By Associate Professor Rodney Clarke
All major approaches used to analyse tweets (statistical and machine learning) proceed from the segmentation and classification of lexical items (words). An alternative approach involving computer-based grammars is rarely used because they do not scale well to the dimensions necessary for the analysis of PetaJakarta tweet traffic. All current approaches are syntactic and asemantic. They are incapable of addressing questions concerning how citizens are actually using social media platforms during emergencies because they are incapable of explaining how language is structured for use.
The PetaJakarta project is providing the proving ground for a new kind of approach to analysing tweets – functional and semantic analysis (FSA) – that uses sociolinguistic grammatical features associated with representing experiences. Doing so overcomes a major hurdle in processing tweets in emergency situations. FSA can exclude the vast majority of tweets that do not encode meanings related to experiences based on happenings and events. This excludes for instance messages in tweets that describe what people say, think, or believe.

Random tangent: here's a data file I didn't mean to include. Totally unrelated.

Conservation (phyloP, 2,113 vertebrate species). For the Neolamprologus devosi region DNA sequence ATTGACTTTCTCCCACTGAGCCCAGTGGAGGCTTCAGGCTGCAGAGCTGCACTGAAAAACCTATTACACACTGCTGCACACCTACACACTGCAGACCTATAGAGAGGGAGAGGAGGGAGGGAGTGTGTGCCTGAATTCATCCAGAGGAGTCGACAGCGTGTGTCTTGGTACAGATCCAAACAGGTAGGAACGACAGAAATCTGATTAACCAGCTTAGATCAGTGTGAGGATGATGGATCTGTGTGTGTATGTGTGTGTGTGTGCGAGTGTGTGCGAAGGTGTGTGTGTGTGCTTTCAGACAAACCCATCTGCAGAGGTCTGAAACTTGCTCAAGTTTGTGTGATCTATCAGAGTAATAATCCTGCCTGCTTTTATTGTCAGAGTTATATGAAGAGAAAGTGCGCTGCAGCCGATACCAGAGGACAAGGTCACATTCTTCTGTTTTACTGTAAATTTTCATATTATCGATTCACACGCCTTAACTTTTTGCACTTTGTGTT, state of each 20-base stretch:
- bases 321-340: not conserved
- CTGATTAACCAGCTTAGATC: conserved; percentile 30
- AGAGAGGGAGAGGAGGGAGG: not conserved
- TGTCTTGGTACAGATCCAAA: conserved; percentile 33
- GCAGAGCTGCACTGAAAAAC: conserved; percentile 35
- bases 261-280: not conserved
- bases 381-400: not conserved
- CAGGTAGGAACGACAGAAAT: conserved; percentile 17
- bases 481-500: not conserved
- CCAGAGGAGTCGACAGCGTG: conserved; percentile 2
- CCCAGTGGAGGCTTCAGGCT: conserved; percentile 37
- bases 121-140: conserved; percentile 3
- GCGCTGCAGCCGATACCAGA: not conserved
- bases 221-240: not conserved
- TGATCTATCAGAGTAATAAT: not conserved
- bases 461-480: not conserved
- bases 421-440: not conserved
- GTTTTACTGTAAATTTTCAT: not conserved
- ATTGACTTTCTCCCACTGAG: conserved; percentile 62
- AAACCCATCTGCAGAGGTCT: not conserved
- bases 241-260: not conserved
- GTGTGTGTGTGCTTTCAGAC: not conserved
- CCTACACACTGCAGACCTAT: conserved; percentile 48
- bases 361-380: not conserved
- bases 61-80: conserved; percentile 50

By identifying experiences based on happenings and events we consider only tweets that are relevant to emergencies as experienced by citizens, for example, flood events, inundation, hazards, medical emergencies or evacuation. Further analysis is used to refine these results by considering additional situational or conditional insights into when, where, how or why the happenings or events took place or are taking place. This enables us to distinguish events or happenings by duration, distance, time, and place for example.
We are currently analysing all confirmed tweets gathered during the monsoon season in Jakarta (Jan-Mar 2015). These are being manually translated and analysed in order to develop reliable algorithms for FSA and visualisation of PetaJakarta tweet traffic.